11/19/2013 2:38:02 PM
All About the Action
While political leaders from around the world meet in Poland for the 19th yearly session of climate change discussions and policy negotiation, our team of science experts is here in the Arctic making the most of our third day out on Tundra Buggy One, observing the annual Polar Bear migration onto Hudson Bay. After hosting three conversations between schools around the world and our three in-buggy scientists, I'm feeling a lot more informed about the complex set of challenges facing the Arctic region, home to the Polar Bears we've observed and the food chain under them.
On our webcasts, we focused quite a bit on action, and how we can all Tread Lightly on our planet through a variety of actions we can take every day. Even in our first session, we had many questions about action - Mrs. Schroeder's 5th grade class asked, "How can we as students/kids help stop greenhouse gases?"
This is an important question, and we all wanted to be careful not to over-simplify the situation and the action needed. Rather than see the individual actions we can all take as a one-time contribution to "solving" the problem of greenhouse gas emissions and over-consumption of resources, we strive to inspire ongoing changes in behavior that start with individual action, continue with spreading the word through leading by example (and our powerful social networks), and culminate in asserting these values and priorities to political leadership, who will become responsive if we can engage critical masses.
Both Polar Bears International and TakingITGlobal have undertaken a number of efforts in recent years to make these actions simple to understand and share, and they include a number of ways to engage we shared this week:
‰Ñ PBI's My Planet, My Part web site hosts not just our webcasts and the Polar Bear cam, but eight sharable commitments that can contribute to the preservation of the Polar Bears' habitat
‰Ñ The food we eat makes a huge impact on world, and can consume a huge amount of resources in its production. For example, did you know it takes more than 15,000 litres of water to produce one kilo of beef? More than 30% of the world's grain (70% in the USA!) is used to feed livestock for human consumption. TakingITGlobal's Low Carbon Lunch resource provides schools and workplaces with a framework for encouraging a shared mealtime with a limited impact on our planet. Local, Organic, and Waste-free.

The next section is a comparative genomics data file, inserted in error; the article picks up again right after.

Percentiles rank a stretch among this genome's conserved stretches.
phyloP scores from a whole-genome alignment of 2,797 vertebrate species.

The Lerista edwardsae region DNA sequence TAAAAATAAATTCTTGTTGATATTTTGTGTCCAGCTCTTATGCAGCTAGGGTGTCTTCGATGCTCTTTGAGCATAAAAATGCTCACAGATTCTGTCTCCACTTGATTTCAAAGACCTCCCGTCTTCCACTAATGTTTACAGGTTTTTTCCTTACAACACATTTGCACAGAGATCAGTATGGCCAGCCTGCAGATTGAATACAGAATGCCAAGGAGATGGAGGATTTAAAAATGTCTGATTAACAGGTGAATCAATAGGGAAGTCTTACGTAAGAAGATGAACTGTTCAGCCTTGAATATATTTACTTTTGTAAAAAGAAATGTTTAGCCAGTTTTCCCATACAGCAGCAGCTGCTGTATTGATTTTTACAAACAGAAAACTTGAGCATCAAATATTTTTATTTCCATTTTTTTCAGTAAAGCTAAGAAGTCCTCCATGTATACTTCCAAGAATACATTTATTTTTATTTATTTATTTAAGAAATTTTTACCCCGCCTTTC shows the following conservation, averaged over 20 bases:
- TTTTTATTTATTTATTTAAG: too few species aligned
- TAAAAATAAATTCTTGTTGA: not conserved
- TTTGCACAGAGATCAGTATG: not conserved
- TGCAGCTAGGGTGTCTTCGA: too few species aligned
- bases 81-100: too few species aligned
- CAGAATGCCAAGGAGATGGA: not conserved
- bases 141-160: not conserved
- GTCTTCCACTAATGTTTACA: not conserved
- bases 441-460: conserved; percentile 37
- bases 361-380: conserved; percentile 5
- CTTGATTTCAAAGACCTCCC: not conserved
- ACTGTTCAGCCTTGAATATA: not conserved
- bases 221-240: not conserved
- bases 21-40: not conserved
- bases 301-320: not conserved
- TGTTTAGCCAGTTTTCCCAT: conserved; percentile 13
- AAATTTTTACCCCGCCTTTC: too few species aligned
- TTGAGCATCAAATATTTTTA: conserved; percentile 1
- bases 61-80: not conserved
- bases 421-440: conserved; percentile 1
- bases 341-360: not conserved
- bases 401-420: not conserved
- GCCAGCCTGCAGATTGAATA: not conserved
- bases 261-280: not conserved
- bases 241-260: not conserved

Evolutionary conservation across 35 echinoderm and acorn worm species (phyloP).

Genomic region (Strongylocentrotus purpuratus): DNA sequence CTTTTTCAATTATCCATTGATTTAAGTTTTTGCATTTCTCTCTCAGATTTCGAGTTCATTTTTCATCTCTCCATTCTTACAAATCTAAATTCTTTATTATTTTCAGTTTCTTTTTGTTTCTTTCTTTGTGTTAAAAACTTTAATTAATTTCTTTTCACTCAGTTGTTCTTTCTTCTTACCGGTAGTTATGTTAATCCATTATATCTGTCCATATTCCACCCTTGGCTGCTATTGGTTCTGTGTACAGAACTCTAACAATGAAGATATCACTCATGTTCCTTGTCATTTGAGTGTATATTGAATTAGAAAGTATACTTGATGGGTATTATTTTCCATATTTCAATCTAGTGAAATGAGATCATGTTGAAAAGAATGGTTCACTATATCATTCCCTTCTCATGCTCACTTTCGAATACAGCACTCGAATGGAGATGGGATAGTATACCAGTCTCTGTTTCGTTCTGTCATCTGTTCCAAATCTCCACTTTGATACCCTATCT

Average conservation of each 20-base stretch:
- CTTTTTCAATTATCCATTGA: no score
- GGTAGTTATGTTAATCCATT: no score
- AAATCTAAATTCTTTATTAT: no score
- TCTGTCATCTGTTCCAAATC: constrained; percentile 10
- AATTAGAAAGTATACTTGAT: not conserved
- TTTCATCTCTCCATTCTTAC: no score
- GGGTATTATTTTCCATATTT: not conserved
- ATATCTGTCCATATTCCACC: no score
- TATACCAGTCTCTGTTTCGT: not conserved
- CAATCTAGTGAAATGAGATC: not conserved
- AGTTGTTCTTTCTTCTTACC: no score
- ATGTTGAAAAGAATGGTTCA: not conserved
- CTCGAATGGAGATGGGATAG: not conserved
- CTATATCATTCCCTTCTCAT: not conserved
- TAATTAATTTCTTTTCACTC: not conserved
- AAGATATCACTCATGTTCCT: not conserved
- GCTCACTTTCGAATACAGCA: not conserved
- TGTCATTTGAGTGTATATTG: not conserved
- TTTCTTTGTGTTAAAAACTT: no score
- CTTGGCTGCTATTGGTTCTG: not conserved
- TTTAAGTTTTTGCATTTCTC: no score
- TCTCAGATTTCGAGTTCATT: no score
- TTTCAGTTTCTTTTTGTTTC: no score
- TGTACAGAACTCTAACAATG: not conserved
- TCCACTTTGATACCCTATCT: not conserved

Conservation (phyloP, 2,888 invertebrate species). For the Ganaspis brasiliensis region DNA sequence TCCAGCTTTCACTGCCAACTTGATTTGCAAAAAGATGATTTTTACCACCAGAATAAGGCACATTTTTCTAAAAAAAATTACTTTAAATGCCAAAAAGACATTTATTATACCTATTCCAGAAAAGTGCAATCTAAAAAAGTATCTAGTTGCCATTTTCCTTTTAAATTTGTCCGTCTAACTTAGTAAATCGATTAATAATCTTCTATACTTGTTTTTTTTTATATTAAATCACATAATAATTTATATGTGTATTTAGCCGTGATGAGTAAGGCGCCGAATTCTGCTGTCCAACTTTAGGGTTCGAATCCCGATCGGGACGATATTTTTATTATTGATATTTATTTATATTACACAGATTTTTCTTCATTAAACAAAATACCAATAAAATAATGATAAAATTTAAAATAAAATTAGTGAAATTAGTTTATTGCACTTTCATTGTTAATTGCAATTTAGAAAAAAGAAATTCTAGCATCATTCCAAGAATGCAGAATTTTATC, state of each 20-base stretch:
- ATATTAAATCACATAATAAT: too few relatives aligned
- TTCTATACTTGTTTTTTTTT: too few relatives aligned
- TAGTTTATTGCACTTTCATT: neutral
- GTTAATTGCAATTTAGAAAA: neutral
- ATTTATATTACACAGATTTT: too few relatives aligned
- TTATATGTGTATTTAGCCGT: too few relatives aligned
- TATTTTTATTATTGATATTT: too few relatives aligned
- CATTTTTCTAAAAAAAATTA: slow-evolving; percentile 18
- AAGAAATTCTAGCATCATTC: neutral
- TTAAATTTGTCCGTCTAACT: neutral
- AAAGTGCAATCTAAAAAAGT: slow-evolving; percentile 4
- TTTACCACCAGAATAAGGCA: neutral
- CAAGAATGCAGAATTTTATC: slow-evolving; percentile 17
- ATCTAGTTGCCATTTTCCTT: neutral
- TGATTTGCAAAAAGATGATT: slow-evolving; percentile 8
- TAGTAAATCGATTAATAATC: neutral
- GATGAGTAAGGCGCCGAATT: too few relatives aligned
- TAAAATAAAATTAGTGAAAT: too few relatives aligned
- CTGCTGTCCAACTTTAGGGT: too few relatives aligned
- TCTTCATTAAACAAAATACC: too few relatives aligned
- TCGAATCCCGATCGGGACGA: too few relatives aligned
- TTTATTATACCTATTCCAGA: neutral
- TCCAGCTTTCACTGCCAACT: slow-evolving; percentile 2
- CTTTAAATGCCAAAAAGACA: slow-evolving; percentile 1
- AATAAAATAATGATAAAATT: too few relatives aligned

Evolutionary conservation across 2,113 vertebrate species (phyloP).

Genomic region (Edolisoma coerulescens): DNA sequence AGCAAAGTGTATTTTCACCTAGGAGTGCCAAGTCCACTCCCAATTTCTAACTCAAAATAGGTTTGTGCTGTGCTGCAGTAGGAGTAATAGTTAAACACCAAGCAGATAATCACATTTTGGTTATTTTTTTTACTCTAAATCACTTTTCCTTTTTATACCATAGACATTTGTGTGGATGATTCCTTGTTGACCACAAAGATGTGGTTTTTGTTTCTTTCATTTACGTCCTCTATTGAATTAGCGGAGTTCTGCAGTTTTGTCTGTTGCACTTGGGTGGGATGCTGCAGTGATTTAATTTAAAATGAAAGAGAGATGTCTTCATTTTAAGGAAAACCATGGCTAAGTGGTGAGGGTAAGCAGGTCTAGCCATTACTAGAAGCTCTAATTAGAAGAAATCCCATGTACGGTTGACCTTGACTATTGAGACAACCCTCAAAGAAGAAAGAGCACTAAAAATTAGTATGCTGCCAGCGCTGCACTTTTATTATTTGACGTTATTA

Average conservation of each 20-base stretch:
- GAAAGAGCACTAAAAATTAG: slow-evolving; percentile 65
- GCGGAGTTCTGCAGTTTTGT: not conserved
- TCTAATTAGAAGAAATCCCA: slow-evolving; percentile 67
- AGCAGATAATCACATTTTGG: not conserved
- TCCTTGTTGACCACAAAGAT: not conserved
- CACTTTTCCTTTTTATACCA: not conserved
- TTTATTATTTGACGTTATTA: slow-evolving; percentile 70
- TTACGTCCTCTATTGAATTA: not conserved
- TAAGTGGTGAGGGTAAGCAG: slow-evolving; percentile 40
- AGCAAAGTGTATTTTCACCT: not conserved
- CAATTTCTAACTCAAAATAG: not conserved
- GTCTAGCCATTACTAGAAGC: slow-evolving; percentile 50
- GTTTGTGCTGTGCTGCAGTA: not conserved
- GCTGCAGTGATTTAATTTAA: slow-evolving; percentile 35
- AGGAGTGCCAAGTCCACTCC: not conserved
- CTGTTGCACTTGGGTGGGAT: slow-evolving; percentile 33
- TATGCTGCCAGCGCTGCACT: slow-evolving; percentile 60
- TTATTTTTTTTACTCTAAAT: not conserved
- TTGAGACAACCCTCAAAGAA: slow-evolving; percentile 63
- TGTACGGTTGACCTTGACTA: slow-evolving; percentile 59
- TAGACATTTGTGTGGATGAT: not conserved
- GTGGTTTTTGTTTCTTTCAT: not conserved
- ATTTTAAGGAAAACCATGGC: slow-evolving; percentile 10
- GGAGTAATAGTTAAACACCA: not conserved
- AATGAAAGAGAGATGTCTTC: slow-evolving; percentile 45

And finally, with the growing adoption of Smartphones, we've re-launched our Commit2Act mobile app as a web-based app compatible with all Smartphone platforms. Using the app, you can browse dozens of earth-friendly actions, log and track your actions each day (with photographic evidence), and recruit your friends to take part too!
Alongside these individual actions, which will inspire our peers and mobilize our communities, we need to advocate to our leaders for the attention that these issues deserve on a national and global scale. Just this month, the World Meteorological Organization reported that concentrations of greenhouse gases in the atmosphere rose to higher than ever levels in 2012, yet prospects for a comprehensive agreement to come out of the negotiations in Poland and Paris next year look increasingly bleak. What's more likely to happen is a looser agreement allowing countries to set their own targets, which would be peer-reviewed by other nations.
And that's where we all come in. We need to let our leaders know that we expect them to set bold targets that bring industry, academics, and non-profits together to develop innovative approaches to reducing both consumption and emissions. In fact, 68% of Canadians agree that protecting the environment provides new jobs and improves economic growth. Companies need to hear this too, and you're voting with your dollars every day: write to the companies you buy products from to learn more about how they're reducing their impact, and let them know you're paying attention. It's all about the action, and your role is as important as it's ever been.